3 reasons to pursue an MBA

  • More employers expect to higher those with MBAs.
    More employers expect to higher those with MBAs.

    3 reasons to pursue an MBA

    Between applying to grad school, acing exams and working classes and homework into an already hectic schedule, the idea of grad school can seem challenging. As a result, it’s important to weigh the pros and cons of such an important decision before moving forward. For prospective students who need a little more convincing that their hard work would be an investment, there are multiple statistics and facts that should be reviewed. Here are three reasons to pursue an advanced degree.

    “MBAs earn close to double what others start out at.”

    1. MBAs have higher starting salaries
    It may not come as a surprise that those with advanced degrees earn more money than professionals with bachelor’s degrees, but the exact amount might be shocking. According to the Graduate Management Admission Council’s most recent survey, those with MBAs start out at a salary that’s close to double what their lesser degree-holding peers earn. Companies based in the U.S. are expected to offer a median salary of $100,000 to MBA grads and a salary of $55,000 to bachelor’s grads.

    2. Most employers plan to hire candidates with MBAs
    The GMAC survey found another positive statistic that could give prospective students the push they need to pursue an advanced degree: Most employers will hire professionals with MBAs. In fact, 92 percent of U.S.-based companies plan to hire people who hold the degree this year. The appeal of the MBA isn’t just limited to the U.S. — globally, 84 percent of employers said they were going to hire professionals with the degree. Last year, that number was at 80 and 74 percent, respectively.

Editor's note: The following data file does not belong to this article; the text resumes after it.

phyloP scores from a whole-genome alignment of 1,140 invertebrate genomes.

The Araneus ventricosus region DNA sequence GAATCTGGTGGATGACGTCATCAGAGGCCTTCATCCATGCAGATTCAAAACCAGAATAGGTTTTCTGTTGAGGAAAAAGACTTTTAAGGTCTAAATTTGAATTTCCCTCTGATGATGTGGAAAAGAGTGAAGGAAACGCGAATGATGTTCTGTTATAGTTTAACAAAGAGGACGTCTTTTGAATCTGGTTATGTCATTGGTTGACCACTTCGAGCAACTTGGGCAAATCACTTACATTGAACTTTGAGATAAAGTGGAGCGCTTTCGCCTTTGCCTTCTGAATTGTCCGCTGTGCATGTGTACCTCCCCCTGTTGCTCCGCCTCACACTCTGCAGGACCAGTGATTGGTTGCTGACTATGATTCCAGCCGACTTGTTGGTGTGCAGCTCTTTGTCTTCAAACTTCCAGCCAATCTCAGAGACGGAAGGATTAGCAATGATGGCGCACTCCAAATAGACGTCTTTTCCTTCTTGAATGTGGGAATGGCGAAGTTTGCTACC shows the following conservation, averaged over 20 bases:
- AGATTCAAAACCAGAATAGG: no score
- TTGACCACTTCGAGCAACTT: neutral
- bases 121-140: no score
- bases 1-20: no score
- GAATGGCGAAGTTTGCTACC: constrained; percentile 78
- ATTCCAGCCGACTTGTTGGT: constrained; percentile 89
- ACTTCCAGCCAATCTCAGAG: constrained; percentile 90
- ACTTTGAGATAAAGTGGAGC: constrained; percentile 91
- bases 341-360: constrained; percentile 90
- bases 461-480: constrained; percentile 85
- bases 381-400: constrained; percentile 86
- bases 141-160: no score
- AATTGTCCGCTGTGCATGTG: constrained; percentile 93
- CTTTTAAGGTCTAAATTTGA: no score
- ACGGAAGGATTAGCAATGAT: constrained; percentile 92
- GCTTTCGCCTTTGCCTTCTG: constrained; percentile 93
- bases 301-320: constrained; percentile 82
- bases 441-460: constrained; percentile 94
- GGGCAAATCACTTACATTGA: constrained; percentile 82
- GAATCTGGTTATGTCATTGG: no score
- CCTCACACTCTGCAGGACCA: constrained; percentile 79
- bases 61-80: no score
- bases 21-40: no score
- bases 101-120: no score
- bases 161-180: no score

3. Grad school is now more convenient than ever
    With the prevalence of online advanced degree programs, it’s never been more convenient for students to earn their degree while holding other responsibilities. Students can volunteer, intern and even work a full-time job while balancing the demands of a grad school program. Poets & Quants for Executives, an online resource for prospective grad students, noted that employers positively view students who earned their degrees online.

    In fact, the source noted that pursuing an online advanced degree often means the candidate is a valuable worker with years of experience and high performance. Oftentimes the candidate has financial backing from their company to pursue the degree in the first place.

    By Monique Smith

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